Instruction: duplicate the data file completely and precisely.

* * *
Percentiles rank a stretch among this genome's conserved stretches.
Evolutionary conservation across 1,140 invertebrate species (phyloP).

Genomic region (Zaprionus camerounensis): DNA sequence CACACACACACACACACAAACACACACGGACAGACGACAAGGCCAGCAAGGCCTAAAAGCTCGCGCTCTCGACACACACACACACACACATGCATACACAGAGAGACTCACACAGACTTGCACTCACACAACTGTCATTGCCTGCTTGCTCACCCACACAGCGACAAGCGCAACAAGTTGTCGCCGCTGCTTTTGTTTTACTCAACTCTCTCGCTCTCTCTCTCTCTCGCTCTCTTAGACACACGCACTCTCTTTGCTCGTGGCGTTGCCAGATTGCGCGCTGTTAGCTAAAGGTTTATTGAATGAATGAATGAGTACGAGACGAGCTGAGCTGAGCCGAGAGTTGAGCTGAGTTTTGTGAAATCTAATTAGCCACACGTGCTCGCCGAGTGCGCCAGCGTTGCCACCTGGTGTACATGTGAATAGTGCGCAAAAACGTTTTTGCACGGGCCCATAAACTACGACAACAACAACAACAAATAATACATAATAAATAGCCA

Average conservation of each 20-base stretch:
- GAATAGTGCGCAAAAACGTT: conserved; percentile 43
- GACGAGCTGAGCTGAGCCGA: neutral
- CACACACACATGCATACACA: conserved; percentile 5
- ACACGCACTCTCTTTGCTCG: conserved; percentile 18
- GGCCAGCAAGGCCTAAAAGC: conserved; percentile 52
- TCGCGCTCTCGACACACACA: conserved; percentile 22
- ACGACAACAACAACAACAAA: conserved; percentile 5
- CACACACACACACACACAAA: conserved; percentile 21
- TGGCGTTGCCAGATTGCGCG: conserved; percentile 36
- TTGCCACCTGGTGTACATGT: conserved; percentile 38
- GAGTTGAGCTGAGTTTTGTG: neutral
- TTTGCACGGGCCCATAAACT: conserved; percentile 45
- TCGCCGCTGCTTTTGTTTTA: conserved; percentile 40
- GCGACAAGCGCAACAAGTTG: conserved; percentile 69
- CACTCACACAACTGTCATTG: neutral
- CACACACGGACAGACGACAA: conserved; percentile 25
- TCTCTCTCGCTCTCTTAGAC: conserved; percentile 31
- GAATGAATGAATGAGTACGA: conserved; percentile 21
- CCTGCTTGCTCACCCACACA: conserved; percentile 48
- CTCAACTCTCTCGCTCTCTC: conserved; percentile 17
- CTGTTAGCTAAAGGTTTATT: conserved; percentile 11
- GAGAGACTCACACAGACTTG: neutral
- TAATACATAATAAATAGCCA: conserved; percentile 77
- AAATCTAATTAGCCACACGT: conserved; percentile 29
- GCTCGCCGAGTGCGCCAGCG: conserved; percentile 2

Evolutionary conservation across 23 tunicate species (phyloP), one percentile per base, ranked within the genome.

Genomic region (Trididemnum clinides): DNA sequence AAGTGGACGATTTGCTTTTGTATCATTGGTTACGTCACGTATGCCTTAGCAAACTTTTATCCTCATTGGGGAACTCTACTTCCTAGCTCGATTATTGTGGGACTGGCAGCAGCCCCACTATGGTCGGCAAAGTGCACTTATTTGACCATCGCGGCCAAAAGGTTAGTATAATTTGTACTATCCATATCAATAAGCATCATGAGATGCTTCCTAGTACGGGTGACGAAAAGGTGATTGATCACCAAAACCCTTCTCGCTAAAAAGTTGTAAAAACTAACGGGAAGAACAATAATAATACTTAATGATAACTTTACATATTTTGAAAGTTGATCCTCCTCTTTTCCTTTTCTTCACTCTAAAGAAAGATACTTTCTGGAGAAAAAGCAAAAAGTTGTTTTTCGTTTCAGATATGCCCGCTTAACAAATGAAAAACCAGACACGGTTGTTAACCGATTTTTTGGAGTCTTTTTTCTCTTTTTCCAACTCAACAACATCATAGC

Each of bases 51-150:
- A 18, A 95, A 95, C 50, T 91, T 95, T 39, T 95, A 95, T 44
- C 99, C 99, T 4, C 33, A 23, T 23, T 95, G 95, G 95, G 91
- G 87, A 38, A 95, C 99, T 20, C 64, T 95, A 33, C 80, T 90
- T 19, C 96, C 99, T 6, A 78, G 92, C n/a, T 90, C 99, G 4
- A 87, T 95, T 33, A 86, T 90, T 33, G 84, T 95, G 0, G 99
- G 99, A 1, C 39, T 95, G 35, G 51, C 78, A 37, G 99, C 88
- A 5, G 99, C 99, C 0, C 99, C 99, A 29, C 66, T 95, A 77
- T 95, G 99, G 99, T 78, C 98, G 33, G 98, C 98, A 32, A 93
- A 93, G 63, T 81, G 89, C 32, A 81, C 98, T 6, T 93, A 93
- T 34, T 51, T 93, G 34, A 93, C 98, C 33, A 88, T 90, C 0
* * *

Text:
Percentiles rank a stretch among this genome's conserved stretches.
Evolutionary conservation across 1,140 invertebrate species (phyloP).

Genomic region (Zaprionus camerounensis): DNA sequence CACACACACACACACACAAACACACACGGACAGACGACAAGGCCAGCAAGGCCTAAAAGCTCGCGCTCTCGACACACACACACACACACATGCATACACAGAGAGACTCACACAGACTTGCACTCACACAACTGTCATTGCCTGCTTGCTCACCCACACAGCGACAAGCGCAACAAGTTGTCGCCGCTGCTTTTGTTTTACTCAACTCTCTCGCTCTCTCTCTCTCTCGCTCTCTTAGACACACGCACTCTCTTTGCTCGTGGCGTTGCCAGATTGCGCGCTGTTAGCTAAAGGTTTATTGAATGAATGAATGAGTACGAGACGAGCTGAGCTGAGCCGAGAGTTGAGCTGAGTTTTGTGAAATCTAATTAGCCACACGTGCTCGCCGAGTGCGCCAGCGTTGCCACCTGGTGTACATGTGAATAGTGCGCAAAAACGTTTTTGCACGGGCCCATAAACTACGACAACAACAACAACAAATAATACATAATAAATAGCCA

Average conservation of each 20-base stretch:
- GAATAGTGCGCAAAAACGTT: conserved; percentile 43
- GACGAGCTGAGCTGAGCCGA: neutral
- CACACACACATGCATACACA: conserved; percentile 5
- ACACGCACTCTCTTTGCTCG: conserved; percentile 18
- GGCCAGCAAGGCCTAAAAGC: conserved; percentile 52
- TCGCGCTCTCGACACACACA: conserved; percentile 22
- ACGACAACAACAACAACAAA: conserved; percentile 5
- CACACACACACACACACAAA: conserved; percentile 21
- TGGCGTTGCCAGATTGCGCG: conserved; percentile 36
- TTGCCACCTGGTGTACATGT: conserved; percentile 38
- GAGTTGAGCTGAGTTTTGTG: neutral
- TTTGCACGGGCCCATAAACT: conserved; percentile 45
- TCGCCGCTGCTTTTGTTTTA: conserved; percentile 40
- GCGACAAGCGCAACAAGTTG: conserved; percentile 69
- CACTCACACAACTGTCATTG: neutral
- CACACACGGACAGACGACAA: conserved; percentile 25
- TCTCTCTCGCTCTCTTAGAC: conserved; percentile 31
- GAATGAATGAATGAGTACGA: conserved; percentile 21
- CCTGCTTGCTCACCCACACA: conserved; percentile 48
- CTCAACTCTCTCGCTCTCTC: conserved; percentile 17
- CTGTTAGCTAAAGGTTTATT: conserved; percentile 11
- GAGAGACTCACACAGACTTG: neutral
- TAATACATAATAAATAGCCA: conserved; percentile 77
- AAATCTAATTAGCCACACGT: conserved; percentile 29
- GCTCGCCGAGTGCGCCAGCG: conserved; percentile 2

Evolutionary conservation across 23 tunicate species (phyloP), one percentile per base, ranked within the genome.

Genomic region (Trididemnum clinides): DNA sequence AAGTGGACGATTTGCTTTTGTATCATTGGTTACGTCACGTATGCCTTAGCAAACTTTTATCCTCATTGGGGAACTCTACTTCCTAGCTCGATTATTGTGGGACTGGCAGCAGCCCCACTATGGTCGGCAAAGTGCACTTATTTGACCATCGCGGCCAAAAGGTTAGTATAATTTGTACTATCCATATCAATAAGCATCATGAGATGCTTCCTAGTACGGGTGACGAAAAGGTGATTGATCACCAAAACCCTTCTCGCTAAAAAGTTGTAAAAACTAACGGGAAGAACAATAATAATACTTAATGATAACTTTACATATTTTGAAAGTTGATCCTCCTCTTTTCCTTTTCTTCACTCTAAAGAAAGATACTTTCTGGAGAAAAAGCAAAAAGTTGTTTTTCGTTTCAGATATGCCCGCTTAACAAATGAAAAACCAGACACGGTTGTTAACCGATTTTTTGGAGTCTTTTTTCTCTTTTTCCAACTCAACAACATCATAGC

Each of bases 51-150:
- A 18, A 95, A 95, C 50, T 91, T 95, T 39, T 95, A 95, T 44
- C 99, C 99, T 4, C 33, A 23, T 23, T 95, G 95, G 95, G 91
- G 87, A 38, A 95, C 99, T 20, C 64, T 95, A 33, C 80, T 90
- T 19, C 96, C 99, T 6, A 78, G 92, C n/a, T 90, C 99, G 4
- A 87, T 95, T 33, A 86, T 90, T 33, G 84, T 95, G 0, G 99
- G 99, A 1, C 39, T 95, G 35, G 51, C 78, A 37, G 99, C 88
- A 5, G 99, C 99, C 0, C 99, C 99, A 29, C 66, T 95, A 77
- T 95, G 99, G 99, T 78, C 98, G 33, G 98, C 98, A 32, A 93
- A 93, G 63, T 81, G 89, C 32, A 81, C 98, T 6, T 93, A 93
- T 34, T 51, T 93, G 34, A 93, C 98, C 33, A 88, T 90, C 0